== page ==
Why students turn away from learning foreign languages

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French remains the most popular foreign language in schools in NSW.

But with even native-speaker enrollment dropping dramatically over the past decade, there’s a lot of debate about what’s turning students off.

“It’s not for lack of supply,” said Amber Flohm, multicultural manager at the NSW Teachers Federation. “There is an oversupply of qualified secondary language teachers and an undersupply of primary teachers.

“I think it’s a lack of attention to languages ​​in the primary years, a lack of continuity from kindergarten to years 11 and 12, and [mandating only] 100 hours in 7th or 8th grade is frankly symbolic.

“The biggest problem is that the NSW Government does not have an overarching policy or strategic plan for language education in NSW. It is in a state of policy drift and neglect and inevitably it will decline further.”

Melissa Gould-Drakeley of the Association of Modern Language Teachers said a problem in many public schools was the minimum class requirements (often around 15) for higher-level languages.

“I have [Indonesian teacher] colleagues who are in public schools, one who had 14 students ready to go and another who had 10, but both were turned away.

“Last year, 70 students attended Indonesian language courses in New South Wales, so an additional 10 students represents approximately 12% of the entire cohort.

“It’s been happening for years. We can’t get the message across. It’s become this economic rationalism.”

She said one answer could be more innovative approaches, such as sharing face-to-face teaching time with distance education provider Open High School’s online offerings, as many have done. non-governmental schools.

Mr Mullane said recent research from the Asia Education Foundation suggested that students decided to drop out or continue foreign languages ​​for a range of complex reasons, but there was evidence that language enrollment increased when students had a wider choice.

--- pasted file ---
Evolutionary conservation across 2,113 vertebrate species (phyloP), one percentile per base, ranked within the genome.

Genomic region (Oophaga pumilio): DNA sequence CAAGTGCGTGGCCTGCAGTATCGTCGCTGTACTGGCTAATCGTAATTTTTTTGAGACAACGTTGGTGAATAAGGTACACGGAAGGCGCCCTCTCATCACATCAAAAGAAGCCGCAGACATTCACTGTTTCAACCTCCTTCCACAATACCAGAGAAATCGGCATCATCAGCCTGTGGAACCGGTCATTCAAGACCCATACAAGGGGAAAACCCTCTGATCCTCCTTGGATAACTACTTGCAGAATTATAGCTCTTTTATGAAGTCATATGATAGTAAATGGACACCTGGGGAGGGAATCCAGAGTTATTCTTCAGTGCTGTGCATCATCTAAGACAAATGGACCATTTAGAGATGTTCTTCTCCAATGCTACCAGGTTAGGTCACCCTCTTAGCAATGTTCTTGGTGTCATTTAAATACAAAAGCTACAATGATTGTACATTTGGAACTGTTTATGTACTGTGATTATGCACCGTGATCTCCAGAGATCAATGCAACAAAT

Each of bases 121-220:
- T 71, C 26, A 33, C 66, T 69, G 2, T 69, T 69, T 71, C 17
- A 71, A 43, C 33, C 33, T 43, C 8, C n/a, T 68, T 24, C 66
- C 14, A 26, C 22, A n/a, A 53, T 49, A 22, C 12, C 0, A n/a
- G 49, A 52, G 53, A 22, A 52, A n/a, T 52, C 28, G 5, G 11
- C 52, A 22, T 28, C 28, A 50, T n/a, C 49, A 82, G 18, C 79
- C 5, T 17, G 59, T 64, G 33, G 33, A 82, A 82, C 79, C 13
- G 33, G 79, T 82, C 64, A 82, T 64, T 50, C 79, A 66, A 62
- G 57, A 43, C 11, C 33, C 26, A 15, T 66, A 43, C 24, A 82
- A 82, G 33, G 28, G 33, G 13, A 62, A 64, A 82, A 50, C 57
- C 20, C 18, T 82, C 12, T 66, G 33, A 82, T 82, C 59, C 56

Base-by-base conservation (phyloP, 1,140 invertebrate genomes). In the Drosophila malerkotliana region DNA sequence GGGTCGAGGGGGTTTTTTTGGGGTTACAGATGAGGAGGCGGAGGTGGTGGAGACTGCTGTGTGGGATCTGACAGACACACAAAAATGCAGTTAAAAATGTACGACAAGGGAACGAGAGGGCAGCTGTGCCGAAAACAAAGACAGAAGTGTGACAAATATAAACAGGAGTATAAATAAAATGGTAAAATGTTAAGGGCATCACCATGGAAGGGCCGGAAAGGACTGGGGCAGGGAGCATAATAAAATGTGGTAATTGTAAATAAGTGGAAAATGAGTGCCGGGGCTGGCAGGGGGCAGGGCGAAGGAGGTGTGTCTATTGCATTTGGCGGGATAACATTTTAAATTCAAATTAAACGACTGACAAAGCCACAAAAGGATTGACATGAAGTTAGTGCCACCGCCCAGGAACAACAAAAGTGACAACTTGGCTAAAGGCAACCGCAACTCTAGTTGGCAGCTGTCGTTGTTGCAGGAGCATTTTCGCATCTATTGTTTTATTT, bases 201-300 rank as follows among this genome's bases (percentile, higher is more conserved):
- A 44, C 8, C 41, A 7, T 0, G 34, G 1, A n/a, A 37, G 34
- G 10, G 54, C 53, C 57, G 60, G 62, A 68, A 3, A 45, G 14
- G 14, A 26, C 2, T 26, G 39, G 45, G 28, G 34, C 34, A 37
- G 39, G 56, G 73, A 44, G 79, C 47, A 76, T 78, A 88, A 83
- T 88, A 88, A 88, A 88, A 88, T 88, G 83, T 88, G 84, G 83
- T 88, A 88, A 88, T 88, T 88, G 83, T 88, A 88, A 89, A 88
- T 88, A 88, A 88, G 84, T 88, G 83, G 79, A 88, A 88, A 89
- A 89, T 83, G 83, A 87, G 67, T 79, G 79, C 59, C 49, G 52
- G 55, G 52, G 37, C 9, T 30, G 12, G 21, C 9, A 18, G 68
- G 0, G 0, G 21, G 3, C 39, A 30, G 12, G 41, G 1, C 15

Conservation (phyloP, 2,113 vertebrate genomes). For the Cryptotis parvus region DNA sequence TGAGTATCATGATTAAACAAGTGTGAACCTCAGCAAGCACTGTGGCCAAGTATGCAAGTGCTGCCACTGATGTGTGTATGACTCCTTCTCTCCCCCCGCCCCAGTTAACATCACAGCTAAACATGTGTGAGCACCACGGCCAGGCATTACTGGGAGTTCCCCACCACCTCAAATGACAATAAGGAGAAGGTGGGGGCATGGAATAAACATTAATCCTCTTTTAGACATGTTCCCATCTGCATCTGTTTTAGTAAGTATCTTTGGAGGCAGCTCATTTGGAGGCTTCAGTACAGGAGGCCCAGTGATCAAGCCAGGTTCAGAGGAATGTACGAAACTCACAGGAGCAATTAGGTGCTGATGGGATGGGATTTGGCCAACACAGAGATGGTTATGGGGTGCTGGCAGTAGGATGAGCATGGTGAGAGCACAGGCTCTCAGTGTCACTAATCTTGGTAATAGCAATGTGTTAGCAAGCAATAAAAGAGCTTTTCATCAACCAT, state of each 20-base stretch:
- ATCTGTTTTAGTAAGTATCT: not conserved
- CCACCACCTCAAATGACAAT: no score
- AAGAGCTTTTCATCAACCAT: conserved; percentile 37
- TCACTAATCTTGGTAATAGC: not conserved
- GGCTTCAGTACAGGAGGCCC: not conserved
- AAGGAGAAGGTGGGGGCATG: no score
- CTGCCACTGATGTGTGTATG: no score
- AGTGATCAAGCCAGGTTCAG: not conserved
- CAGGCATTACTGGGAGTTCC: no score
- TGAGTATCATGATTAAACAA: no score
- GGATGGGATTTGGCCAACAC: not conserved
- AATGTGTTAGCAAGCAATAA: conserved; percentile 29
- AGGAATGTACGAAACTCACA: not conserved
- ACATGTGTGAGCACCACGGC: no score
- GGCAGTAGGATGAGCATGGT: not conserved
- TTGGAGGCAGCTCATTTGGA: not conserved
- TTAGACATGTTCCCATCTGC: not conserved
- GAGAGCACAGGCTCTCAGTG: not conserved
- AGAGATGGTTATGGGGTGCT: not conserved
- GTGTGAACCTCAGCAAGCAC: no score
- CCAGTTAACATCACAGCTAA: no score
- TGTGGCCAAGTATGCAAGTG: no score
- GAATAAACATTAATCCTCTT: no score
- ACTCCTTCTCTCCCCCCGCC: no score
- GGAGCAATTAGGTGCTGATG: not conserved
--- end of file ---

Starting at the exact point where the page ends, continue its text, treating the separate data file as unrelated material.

So if they could take five or six subjects in grade 12, they were more likely to include a language. In South Australia, a change to require only four subjects for year 12 led to a sharp drop in language enrolment.

Government intervention has already made a difference: A Hawke-era national program focused on Asian languages, which was continued by the Keating government, boosted language enrollment before John Howard shelved it in 2002 .

But despite all the attention given to STEM subjects (science, technology, engineering and mathematics) in recent times, language learning has not been at the center of the electoral campaign.

Federal Education Minister Simon Birmingham said ‘the government is focusing on practical measures to relaunch language teaching and learning in schools’, citing programs including an app the government had created for early language learning, the development of a national language curriculum, incentives for teachers, and the New Colombo Plan Scholarship Scheme.

Labor Party policy has a particular focus on Asian languages, with a goal that every Australian student will have the opportunity to study an Asian language by 2025, and a $21 million scholarship plan for Australian teachers to develop Asian language skills in the country.

Mr Mullane said the focus on STEM subjects had diverted attention from the importance of foreign languages.

“It’s interesting when you think about what it will mean to be an entrepreneur in 2016 and beyond: it will involve collaboration across borders and cultural groups,” he said.

“So those who are going to be able to speak more than one language have a big advantage. This message is really not getting through.”

In New South Wales, the Board of Studies Teaching and Educational Standards’ language advisory committee is due to report to Premier Mike Baird this month on measures to boost language enrolment.

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